Monday, May 31, 2010

Teenagers and Feminism

I'm just barely not a teenager, but I know it's super important for girls to be strong through their teenage years. As someone who has identified as a feminist for about as long as I can remember, I know that having the self confidence gained from my feminist identity helped me navigate my teenage years relatively unscathed. However, it is kind of hard to find specifically feminist publications and resources for teenagers. When I was in middle school, one of my favorite websites was, which unfortunately in the years since, I think has become a little more similar to its parent site (, of Seventeen magazine), and less like a site devoted to straight up female empowerment. However, one of my favorite aspects, their section on body image/sex/mental health, appears to still be intact.

Here are some more notable resources for teenage feminists:

The F-Bomb: A blog by teenage feminists (moderated by a teenage feminist) about and for girls who want to be a little more assertive in getting their voices heard. Keep it up, girls!

Style Rookie: Style Rookie is written by a 13 year old fashion enthusiast. She is precocious as all hell, with a super quirky fashion sense and encyclopedic knowledge of all things pop culture and fashion... lots about things that happened before she was born. She is also a huge Sassy fan (amazing feminist magazine for teens that unfortunately, went out of business after it was bought by another company and made less... sassy...) and proud teenaged feminist.

The Education of Shelby Knox: This is a great documentary that goes highly recommended by both me (a hardcore feminst), and my public health major roommate (who, I am sure, after living with me for almost a year, knows a lot more about feminism than she'd ever thought she'd know) about a girl from Lubbock, Texas, who made it her personal goal to get comprehensive sex education in the classroom. Although Shelby personally believes in waiting until marriage, she still saw the importance of comprehensive sex ed when faced with the facts about high STD rates in her hometown. Her story is great and sad, but a true testiment to how one person stirring up some opposition can really start to make a difference.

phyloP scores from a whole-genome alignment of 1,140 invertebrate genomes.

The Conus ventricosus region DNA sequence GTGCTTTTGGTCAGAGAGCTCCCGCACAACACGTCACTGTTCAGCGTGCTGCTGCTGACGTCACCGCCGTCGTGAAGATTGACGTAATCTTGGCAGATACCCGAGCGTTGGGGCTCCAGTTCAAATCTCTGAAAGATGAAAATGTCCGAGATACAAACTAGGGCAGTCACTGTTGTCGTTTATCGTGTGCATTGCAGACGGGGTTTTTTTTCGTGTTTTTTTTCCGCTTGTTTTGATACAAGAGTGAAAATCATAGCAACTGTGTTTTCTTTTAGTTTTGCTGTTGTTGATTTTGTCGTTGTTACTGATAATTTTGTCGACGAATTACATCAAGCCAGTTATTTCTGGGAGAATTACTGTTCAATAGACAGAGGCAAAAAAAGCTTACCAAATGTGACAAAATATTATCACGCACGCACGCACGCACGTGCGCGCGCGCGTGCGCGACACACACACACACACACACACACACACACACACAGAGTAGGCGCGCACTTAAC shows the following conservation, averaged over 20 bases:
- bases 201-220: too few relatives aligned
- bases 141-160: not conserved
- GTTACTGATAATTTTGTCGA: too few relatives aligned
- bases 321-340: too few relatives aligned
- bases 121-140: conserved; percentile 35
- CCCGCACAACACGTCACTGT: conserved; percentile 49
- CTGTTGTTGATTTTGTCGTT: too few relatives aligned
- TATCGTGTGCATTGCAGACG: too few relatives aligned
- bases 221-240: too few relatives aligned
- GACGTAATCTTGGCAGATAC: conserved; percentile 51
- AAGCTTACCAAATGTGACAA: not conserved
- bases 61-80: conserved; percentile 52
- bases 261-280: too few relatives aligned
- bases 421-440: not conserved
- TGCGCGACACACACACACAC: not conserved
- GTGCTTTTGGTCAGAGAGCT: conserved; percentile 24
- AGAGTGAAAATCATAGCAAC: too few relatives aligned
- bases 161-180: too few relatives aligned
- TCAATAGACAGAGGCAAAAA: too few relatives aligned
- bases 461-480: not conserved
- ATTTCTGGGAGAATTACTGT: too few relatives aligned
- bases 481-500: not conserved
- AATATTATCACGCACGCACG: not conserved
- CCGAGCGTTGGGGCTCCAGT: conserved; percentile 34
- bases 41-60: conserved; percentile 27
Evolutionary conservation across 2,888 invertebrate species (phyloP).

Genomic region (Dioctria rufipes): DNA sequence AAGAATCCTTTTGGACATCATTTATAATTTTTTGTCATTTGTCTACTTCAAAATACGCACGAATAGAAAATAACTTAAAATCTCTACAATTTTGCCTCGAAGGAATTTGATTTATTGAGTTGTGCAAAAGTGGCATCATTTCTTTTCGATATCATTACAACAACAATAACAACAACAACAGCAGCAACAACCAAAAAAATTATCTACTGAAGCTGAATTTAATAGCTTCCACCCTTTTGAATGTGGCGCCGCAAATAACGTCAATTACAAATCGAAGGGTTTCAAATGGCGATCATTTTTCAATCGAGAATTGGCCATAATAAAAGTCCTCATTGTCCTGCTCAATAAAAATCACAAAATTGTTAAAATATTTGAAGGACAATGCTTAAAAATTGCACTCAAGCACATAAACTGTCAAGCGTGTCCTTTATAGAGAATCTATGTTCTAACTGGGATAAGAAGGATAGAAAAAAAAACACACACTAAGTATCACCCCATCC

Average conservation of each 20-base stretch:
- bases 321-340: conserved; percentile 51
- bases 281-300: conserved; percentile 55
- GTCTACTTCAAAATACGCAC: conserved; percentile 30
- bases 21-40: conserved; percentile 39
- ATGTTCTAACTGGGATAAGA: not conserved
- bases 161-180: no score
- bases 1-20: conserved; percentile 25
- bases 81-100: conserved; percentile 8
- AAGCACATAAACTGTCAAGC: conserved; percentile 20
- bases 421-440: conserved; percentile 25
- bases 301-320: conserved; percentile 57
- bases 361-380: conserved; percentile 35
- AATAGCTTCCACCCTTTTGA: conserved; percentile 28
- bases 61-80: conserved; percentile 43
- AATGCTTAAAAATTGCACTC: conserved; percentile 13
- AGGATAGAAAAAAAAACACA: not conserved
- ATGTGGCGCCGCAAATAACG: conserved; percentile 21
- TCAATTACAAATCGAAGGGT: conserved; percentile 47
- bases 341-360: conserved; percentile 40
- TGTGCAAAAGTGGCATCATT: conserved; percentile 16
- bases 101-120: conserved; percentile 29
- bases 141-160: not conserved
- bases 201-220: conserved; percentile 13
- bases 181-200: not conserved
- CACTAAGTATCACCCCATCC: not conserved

Girls Inc.: I think this organization is great. Since 1864, it has been an organization devoted to helping girls, especially girls in urban and high-risk areas, become strong, independent women. They conquer everything from media-awareness to teen pregnancy to getting girls in math in science through great programming. There are chapters all over the country, so it's definitely possible to either participate in one of their programs or get involved in helping other girls.

New Moon Girls: In my head this is a throwback, but it is actually still currently published! When researching for my feminist magazine project, I read a bunch of magazines aimed at young girls and teenagers and asked my friends their thoughts about them. New Moon was a magazine printed on recycle paper that a few of us read and remembered as being specifically different from other magazines aimed at girls our age. In print and online, New Moon is a 100% ad-free zone made by girls for girls.

Teen Voices: is the "only alternative print magazine created by and for girls in the country." Teenage girls, through workshops and mentorship programs, learn how to express themselves on social justice issues and work towards creating social change through media. In print and online, the magazine offers opportunities to both girls all over the United States and in 13 countries, but also to college graduates to mentor these girls and help them create a brighter future through postive media.

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